A comparative perspective is applied in analyzing the large-scale utilization of Arctic natural resources driven by economies and agents outside the Arctic and subarctic regions. This paper focuses on whaling since the sixteenth century, and on the development of mining from the nineteenth century to the present. The European sector of the Arctic and subarctic regions including the high-Arctic archipelago of Spitsbergen provides the main cases for this study. The social, economic and environmental contexts and consequences of northern industry are considered; as part of this line of research, the little-known symbolic and geopolitical uses of industrial field installations are considered. The northern transfer of Western technoscience, including scientific navigation, colonial geography, steam-propulsion and aviation, often failed initially despite much enthusiasm and underwent painstaking on-site modification. In this industrialists and other Arctic entrepreneurs attempted to control a complex combination of factors including the sparse local population, the lack of major infrastructure, and the environmental impact of their own businesses. This combined with the social problems of keeping peace among collaborators and competitors under isolated and lawless conditions. In conclusion, the greatest challenges to industry in the Arctic throughout modern history were local and social rather than climatic or geopolitical. Indigenous interests were long disregarded while Arctic seas and some land areas were exploited by Western nations as unregulated commons. Not only nature and local inhabitants but also the industry itself suffered from increased scales of operations. The record of Arctic extractive industries over four hundred years reveals a need to develop and share relevant environmental and socio-economic knowledge and to develop international regulations and instruments such as industry certification to guarantee sustainable northern resource utilization.

  • 12.
    Avango, Dag
    et al.
    KTH, Teknik- och vetenskapshistoria (bytt namn 20120201).
    Houltz, Anders
    KTH, Teknik- och vetenskapshistoria (bytt namn 20120201).
    Arbetets hjältar?: Skildringar av liv och arbete i Arktis under tidigt 1900-tal2008In: Arbete pågår: i tankens mönster och kroppens miljöer / [ed] Anders Houltz, Brita Lundström, Lars Magnusson, Mats Morell, Marie Nisser och Eva Silven, Uppsala: Uppsala Universitet , 2008, p. 37-88Chapter in book (Refereed)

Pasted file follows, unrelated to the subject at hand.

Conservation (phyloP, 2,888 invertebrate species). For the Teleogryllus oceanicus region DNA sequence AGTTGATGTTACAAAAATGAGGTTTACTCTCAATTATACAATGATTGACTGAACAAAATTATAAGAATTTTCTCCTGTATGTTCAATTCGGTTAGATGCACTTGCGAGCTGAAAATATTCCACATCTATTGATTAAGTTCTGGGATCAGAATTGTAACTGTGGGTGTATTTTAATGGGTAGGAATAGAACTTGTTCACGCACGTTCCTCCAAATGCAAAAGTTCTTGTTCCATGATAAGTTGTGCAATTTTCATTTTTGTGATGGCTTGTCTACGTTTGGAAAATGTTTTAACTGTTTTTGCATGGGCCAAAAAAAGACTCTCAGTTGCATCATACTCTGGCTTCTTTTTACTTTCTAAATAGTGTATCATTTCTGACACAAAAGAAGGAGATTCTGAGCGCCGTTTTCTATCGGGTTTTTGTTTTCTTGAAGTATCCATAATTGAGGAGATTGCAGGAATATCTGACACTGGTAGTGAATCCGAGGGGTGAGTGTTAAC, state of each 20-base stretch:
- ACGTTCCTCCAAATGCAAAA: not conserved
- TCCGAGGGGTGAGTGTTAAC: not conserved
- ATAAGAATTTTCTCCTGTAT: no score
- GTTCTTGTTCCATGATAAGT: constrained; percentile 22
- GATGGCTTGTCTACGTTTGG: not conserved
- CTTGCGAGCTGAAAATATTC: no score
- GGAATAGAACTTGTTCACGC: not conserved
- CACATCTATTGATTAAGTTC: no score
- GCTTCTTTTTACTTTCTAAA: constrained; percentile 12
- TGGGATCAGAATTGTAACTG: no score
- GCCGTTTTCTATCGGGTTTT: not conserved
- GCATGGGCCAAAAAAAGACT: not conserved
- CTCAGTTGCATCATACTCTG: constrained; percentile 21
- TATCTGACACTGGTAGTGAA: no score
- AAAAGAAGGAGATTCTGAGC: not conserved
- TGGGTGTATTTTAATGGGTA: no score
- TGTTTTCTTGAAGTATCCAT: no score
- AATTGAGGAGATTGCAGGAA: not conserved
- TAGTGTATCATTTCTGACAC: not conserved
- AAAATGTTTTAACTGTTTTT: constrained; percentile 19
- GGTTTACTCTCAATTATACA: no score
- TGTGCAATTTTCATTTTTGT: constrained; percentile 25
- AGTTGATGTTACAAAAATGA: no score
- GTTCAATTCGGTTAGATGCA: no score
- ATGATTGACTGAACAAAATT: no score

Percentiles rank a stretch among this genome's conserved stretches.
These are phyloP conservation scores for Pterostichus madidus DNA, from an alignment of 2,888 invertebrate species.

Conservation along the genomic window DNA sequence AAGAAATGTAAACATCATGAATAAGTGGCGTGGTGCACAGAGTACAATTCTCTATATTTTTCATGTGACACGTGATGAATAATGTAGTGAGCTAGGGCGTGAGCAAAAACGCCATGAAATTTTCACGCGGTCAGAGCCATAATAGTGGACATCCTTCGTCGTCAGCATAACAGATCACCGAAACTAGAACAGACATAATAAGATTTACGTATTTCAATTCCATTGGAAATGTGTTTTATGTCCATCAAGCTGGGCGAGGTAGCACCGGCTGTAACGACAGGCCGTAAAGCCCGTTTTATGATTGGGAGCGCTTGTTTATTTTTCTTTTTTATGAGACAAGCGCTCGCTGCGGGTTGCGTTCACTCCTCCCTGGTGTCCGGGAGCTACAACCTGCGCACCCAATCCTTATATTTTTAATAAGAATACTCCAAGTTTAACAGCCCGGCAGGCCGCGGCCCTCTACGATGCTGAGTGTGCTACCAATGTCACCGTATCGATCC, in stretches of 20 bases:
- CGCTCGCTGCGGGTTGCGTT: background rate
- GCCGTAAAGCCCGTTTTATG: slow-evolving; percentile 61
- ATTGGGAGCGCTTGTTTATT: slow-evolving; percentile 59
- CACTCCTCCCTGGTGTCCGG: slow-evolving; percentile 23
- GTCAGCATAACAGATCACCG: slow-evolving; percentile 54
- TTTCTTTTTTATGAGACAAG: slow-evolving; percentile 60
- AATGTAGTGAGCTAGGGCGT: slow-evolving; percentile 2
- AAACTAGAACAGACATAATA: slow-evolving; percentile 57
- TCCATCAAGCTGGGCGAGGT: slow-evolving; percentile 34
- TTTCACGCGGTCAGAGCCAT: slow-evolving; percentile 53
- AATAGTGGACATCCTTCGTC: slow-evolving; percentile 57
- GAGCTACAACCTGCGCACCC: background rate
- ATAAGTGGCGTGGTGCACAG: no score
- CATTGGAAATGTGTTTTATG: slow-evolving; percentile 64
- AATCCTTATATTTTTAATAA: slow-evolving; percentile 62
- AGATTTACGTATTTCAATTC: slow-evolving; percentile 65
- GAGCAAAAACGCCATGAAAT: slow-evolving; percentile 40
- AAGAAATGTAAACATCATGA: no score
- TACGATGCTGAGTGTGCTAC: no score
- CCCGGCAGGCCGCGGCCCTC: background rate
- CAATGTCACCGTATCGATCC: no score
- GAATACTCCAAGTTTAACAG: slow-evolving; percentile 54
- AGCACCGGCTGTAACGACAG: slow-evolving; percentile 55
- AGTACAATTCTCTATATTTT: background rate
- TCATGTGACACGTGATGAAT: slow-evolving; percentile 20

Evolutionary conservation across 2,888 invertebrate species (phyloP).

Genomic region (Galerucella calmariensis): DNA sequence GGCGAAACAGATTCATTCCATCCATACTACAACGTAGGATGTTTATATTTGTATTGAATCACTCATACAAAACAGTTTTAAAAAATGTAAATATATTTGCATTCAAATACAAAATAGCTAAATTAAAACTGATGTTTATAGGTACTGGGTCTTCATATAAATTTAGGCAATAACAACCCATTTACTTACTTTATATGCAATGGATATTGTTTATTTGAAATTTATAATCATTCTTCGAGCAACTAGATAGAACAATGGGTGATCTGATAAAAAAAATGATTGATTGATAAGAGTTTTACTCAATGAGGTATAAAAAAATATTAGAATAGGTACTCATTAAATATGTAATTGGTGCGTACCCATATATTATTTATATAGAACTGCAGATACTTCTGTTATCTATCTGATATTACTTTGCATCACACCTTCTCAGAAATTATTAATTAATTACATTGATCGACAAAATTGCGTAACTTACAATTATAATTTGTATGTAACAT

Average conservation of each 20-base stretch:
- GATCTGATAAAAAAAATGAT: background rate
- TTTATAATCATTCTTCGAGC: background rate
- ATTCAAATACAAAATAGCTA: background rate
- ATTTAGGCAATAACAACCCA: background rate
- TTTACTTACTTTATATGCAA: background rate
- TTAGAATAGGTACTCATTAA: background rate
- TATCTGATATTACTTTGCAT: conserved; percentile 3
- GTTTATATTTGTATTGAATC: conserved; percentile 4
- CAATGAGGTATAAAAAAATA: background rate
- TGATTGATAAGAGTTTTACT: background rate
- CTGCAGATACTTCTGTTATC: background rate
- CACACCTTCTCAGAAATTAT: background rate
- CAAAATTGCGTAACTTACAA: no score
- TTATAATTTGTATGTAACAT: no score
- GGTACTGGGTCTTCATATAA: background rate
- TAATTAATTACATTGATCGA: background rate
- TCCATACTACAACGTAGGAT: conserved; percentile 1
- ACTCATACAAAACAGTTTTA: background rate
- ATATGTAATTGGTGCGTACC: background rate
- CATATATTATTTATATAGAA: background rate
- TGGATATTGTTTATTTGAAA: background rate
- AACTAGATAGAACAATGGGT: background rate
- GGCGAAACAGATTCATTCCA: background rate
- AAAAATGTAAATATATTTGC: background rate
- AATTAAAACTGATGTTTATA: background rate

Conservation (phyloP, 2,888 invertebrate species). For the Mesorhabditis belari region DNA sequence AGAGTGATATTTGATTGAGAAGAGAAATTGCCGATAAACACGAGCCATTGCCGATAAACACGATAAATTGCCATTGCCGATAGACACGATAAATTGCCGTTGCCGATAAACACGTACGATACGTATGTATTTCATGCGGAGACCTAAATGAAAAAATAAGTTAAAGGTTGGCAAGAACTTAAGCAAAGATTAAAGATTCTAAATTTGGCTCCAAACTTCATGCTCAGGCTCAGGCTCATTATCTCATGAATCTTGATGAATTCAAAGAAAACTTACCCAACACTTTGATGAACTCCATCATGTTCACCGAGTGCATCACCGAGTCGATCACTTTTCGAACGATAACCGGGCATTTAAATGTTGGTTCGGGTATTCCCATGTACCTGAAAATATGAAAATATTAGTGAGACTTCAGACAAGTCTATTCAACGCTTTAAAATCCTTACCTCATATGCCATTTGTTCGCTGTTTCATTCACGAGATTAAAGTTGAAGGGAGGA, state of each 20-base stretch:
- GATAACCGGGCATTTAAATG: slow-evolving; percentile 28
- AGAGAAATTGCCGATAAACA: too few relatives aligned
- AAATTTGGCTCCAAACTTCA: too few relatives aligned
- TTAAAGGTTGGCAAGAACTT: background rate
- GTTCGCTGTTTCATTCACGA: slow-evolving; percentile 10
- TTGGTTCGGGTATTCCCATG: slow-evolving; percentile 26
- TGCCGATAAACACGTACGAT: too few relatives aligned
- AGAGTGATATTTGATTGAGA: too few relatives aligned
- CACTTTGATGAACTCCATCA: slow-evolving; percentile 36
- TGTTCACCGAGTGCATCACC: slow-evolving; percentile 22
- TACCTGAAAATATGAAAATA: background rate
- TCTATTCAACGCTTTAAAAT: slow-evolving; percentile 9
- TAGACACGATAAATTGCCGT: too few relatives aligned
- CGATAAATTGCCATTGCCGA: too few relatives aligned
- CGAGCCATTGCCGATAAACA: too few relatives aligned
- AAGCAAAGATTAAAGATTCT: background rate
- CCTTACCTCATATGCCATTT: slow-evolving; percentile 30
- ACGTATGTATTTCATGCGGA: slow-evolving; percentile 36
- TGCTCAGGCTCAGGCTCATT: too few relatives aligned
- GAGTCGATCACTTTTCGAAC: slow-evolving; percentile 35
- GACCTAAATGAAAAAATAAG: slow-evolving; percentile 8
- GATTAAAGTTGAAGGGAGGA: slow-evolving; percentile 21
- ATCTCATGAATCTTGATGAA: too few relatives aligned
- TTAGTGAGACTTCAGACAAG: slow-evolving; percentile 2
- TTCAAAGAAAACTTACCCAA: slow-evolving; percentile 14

• 13.
    Avango, Dag
    et al.
    KTH, Historiska studier av teknik, vetenskap och miljö.
    Högselius, Per
    KTH, Teknik- och vetenskapshistoria (bytt namn 20120201).
    Under the Ice: Exploring the Arctic’s Energy Resources, 1898-19852013In: Media and the Politics of Arctic Climate Change: When the Ice Breaks / [ed] Miyase Christensen, Annika E. Nilsson and Nina Wormbs, Basingstoke and New York: Palgrave Macmillan , 2013, p. 128-155Chapter in book (Refereed)
  • 14.
    Avango, Dag
    et al.
    KTH, Historiska studier av teknik, vetenskap och miljö.
    Nilsson, Annika
    Roberts, Peder
    KTH, Historiska studier av teknik, vetenskap och miljö.
    Assessing Arctic Futures: Voices, Resources, and Governance2013In: The Polar Journal, ISSN 2154-896X, E-ISSN 2154-8978, Vol. 3, no 2, p. 431-446Article in journal (Refereed)
    Abstract [en]

    Interest in the future of the Arctic is running high, motivated in large part by belief that climate change will open new possibilities (and unleash new threats). Wealth from shipping and natural resource extraction features prominently in narratives about the Arctic in the media, and governance of the region has become a major concern as new actors demand influence. We use three components of current discourse about the Arctic to help reveal connections between how the region is constructed and how the right to decide its future is articulated. Voices are the actors who participate in the discursive construction of Arctic futures, with varying degrees of influence. Resources are objects upon which actors inscribe values, thus locating them in the discourse. Governance refers to the structural features through which action is regulated within spaces, restricting also the range of legitimate actors. We demonstrate the usefulness of these concepts through brief case studies of coal on Spitsbergen, hydrocarbons in the Barents Sea and whaling in the North Atlantic. We conclude by emphasizing the value of a historical perspective to understanding contemporary debates about the future of the Arctic.

  • 15.
    Sörlin, Sverker
    et al.
    KTH, Teknik- och vetenskapshistoria (bytt namn 20120201).
    Avango, Dag
    KTH, Teknik- och vetenskapshistoria (bytt namn 20120201).
    Humanities and Social Sciences in the International Polar Year: Issues and Projects from a Swedish Perspective2007In: Journal of Northern Studies, ISSN 1654-5915, Vol. 1, no 1-2, p. 143-154Article in journal (Other academic)
1 - 15 of 15
CiteExportLink to result list
Permanent link
Cite
Citation style
  • apa
  • ieee
  • modern-language-association-8th-edition
  • vancouver
  • Other style
More styles
Language
  • de-DE
  • en-GB
  • en-US
  • fi-FI
  • nn-NO
  • nn-NB
  • sv-SE
  • Other locale
More languages
Output format
  • html
  • text
  • asciidoc
  • rtf